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Beyond Surfing: Using the Net

July 15, 1996|DANIEL AKST

People often ask me how much time I spend surfing the Internet, anticipating a mind-boggling answer on the order of "all my waking hours." In fact, I sometimes log off for hours on end and recently had several in-person conversations, although they did make me awfully uncomfortable.

Joking aside, "hours and hours" just isn't how I use the Internet. In fact, the longer I use the Internet, the less I surf--yet the more things I find myself actually using it for.

To convey some idea of this, I kept track of what I did on the Internet for a while. It's not exactly an Internet diary, but it should provide an idea of the usefulness of this medium, especially for people like me who are self-employed and spend a lot of their time at the computer.

For instance, a few days ago, in considering ways to bolster our paltry nest egg, I decided to explore real estate investment trusts, or REITs. Using Yahoo (, I quickly found an interesting AP-Dow Jones article about tax considerations and other aspects of REIT investing. It turned out to live on Teleres Online (, which specializes in news of commercial real estate and offers links to the National Assn. of REITs at, which had a good deal more information. Then I visited NetWorth, at, where I was able to get some basic stuff from Morningstar on a couple of mutual funds that invest in REITS.

But I really hit a home run when I left the Internet and logged into America Online. There I headed straight for the Motley Fool (keyword MOTLEY), where I learned more about REITs in an hour than I ever imagined knowing. Run by a former finance professor and his brother, a former financial journalist, Motley Fool is an incomparable resource for anyone interested in investing. It shows why AOL continues to thrive as a separate service despite the competitive allure of the Internet. (Those without AOL access can reach the Motley Fool Web site at, but it doesn't begin to approach the depth of foolishness, in Motley Fool lingo, of the AOL area.)

While I was on AOL, I was also able to look up relevant articles in BusinessWeek, and I was able to obtain reports on specific REITs from Morningstar--reports that aren't available on the Web.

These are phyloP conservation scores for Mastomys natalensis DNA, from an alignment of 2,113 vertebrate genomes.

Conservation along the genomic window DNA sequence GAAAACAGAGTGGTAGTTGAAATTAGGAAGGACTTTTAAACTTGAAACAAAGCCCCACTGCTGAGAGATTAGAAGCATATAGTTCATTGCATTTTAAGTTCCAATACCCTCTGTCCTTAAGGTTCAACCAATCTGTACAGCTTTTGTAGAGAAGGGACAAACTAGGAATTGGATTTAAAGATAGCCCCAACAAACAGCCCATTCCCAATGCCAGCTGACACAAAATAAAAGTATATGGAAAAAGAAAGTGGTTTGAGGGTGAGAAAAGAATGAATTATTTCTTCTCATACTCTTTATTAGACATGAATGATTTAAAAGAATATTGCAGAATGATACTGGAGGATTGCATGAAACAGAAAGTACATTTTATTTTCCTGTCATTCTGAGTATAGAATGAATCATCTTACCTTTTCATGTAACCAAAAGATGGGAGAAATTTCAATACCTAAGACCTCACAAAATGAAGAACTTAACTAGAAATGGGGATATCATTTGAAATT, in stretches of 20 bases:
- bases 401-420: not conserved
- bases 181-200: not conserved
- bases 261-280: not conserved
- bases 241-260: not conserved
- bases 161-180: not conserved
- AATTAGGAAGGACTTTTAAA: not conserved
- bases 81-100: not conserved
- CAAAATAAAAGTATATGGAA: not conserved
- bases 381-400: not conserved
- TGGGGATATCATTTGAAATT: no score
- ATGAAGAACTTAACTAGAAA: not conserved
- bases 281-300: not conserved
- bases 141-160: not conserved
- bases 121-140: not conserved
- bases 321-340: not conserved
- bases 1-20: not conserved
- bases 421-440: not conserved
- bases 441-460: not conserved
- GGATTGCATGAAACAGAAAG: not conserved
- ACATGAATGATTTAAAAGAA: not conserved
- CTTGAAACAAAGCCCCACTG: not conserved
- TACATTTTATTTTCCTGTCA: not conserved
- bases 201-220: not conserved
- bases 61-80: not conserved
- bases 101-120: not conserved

Several days earlier, in a rare foray out of my home office, I had lunch with another scribe in a local Indian restaurant. He reported that he's received a diagnosis of ankylosing spondylitis, an arthritic spinal disorder, and wanted to learn more about it. Since he's pretty Net-savvy, I sent him to, which now makes the vast Medline database (more than 8 million references to journal articles in all fields of medicine and related disciplines) available free of charge. I should note that my friend has since found a wealth of other relevant material on the Internet too. I didn't ask him how, but my first stop on such occasions is, a frighteningly comprehensive and fast way of scouring the World Wide Web and the discussion forums known as newsgroups.

Bargain air fares motivated me recently to use Alta Vista to gather information about New Zealand for a possible vacation. Then I read through some of the New Zealand-oriented newsgroups, including nz.general and In misc.transport.rail.australia-nz, I asked if anyone could recommend great train trips. Within hours, I had several recommendations from New Zealanders and experienced visitors. (The consensus is that the "Transalpine" run from Christchurch to Greymouth, traversing the South Island, is not to be missed.)

The thing I do most on the Internet is, of course, e-mail. I have the usual personal and business correspondence, but last week I also e-mailed friends in various parts of the country to ask them to keep their eyes peeled for reviews of my book in their local newspapers, which I can't get in Los Angeles. (Of course, I regularly use Alta Vista to search the title, in case a review is posted on the World Wide Web.)

Tiring of posting the same updates to different people again and again, and even forgetting to whom I've told what news, I made up a quick Internet mailing list of friends and others who have asked to be kept apprised of readings and the like. Now I can get the word out by sending a single message. Creating such a list is easy with any of several e-mail programs. (I used Pegasus, a terrific free mail program you can obtain at I was careful to set it up so that recipients don't see a long list of addresses atop my messages, and I'll be careful to send no more than a few such mailings in the months ahead.

Not long after, the need arose to phone an editor at a large Midwestern daily. Rather than call directory assistance and pay 85 cents for the number, I used one of my favorite Web sites,, to look up the number for free.

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